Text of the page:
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To our Clients and Friends,

The President has signed the biggest tax reform law in over 30 years. When you file your 2018 tax returns -about a year from now - your tax return will look very different. Since most changes don’t happen until then, we have some time to learn about the changes and plan for next year. This letter attempts to address some of the biggest changes that may affect you.

Tax rate changes. Both individual and corporate rates have changed. The maximum individual rate is reduced to 37% and the corporate rate is now a flat 21%.

Standard deduction increases. For 2018 tax returns, the standard deduction is increased to $24,000 for married couples filing a joint return, $18,000 for head – of –household filers, and $12,000 for all other taxpayers. In addition, an additional standard deduction is available for the elderly and blind.

Increased Child Tax Credit, new Dependent Credit, and removal of personal exemptions. The child tax credit is increased for each child to $2,000 (up to $1,400 of which is refundable for each child) and each non – child dependent can now receive a new credit of $500. However, you will have no exemption credit or deduction for yourself, your spouse, or your dependents as personal exemptions were removed as part of the new tax law. The phase-out thresholds for these credits are drastically increased. Married taxpayers filing a joint return can claim the full credits if their adjusted gross income is $400,000 or less ($200,000 for all others). The credits are fully phased out for married taxpayers filing a joint return when their adjusted gross income reaches $440,000 ($240,000 for all others).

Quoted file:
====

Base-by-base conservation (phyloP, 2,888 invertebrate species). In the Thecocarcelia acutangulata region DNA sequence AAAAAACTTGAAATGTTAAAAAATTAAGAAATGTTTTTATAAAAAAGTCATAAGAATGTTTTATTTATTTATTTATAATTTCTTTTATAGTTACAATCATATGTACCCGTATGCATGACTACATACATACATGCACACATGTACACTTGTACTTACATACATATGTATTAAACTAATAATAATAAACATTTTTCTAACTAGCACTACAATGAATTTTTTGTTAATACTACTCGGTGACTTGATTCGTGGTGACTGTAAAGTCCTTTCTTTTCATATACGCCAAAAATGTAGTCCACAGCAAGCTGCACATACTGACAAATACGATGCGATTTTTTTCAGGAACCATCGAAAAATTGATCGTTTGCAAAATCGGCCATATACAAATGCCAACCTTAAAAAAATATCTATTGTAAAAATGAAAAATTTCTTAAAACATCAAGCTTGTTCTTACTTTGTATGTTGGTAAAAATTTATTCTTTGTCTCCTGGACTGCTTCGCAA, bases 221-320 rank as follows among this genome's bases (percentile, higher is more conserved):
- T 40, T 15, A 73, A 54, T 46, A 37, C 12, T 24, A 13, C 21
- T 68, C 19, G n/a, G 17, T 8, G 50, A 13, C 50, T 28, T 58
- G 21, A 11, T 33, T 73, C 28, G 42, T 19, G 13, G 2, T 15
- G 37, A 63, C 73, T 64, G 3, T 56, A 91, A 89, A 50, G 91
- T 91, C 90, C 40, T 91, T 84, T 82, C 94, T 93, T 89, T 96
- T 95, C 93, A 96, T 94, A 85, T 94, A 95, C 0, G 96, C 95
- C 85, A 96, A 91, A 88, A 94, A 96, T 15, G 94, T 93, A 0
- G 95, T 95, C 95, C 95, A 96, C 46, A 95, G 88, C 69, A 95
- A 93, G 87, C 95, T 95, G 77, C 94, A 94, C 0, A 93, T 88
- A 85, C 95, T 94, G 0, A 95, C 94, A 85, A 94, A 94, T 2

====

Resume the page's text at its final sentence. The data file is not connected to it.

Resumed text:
Disappearing deductions. Beginning with the 2018 tax year, you will no longer be able to deduct:

  • State income tax and property taxes above $10,000 per year in total;
  • Moving expenses (with an exception for certain military);
  • Employee business expenses such as mileage, travel, entertainment, home office expenses, union dues, tax preparation fees, and investment fees, among others;
  • Mortgage interest beyond interest on $750,000 of acquisition debt, if you purchase a new home; and
  • Mortgage interest paid on equity debt (this is no longer deductible for any taxpayers).


Some new benefits for individuals. Some of the new benefits include:

  • The medical expense AGI threshold will temporarily drop to 7.5% of AGI for 2017 and 2018;
  • The AMT threshold is increased, so fewer middle-income taxpayers will be subject to AMT;
  • The estate tax exclusion has nearly doubled, to $10 million (adjusted for inflation); and
  • The annual gift tax exclusion remains the same ($14,000 for 2017 and $15,000 for  2018), but the maximum rate on gifts is 35%.


Small business benefit. Beginning in 2018, there will be up to a 20% deduction from net business income for a sole proprietorship, LLC (excluding those taxed as a C corporation), partnership, S corporation, and rental activity. The rules are incredibly complex but there is a lot of planning that can be done to maximize this deduction for you.

The changes discussed in this letter are some of the most common changes. Keep in mind that all states have their own unique set of rules to consider and, as such, many of the strategies employed to reduce Federal taxes may not be applicable to your state income taxes.


Wishing you a Happy New Year,

Team Tax Guru


Tax Year 2017-18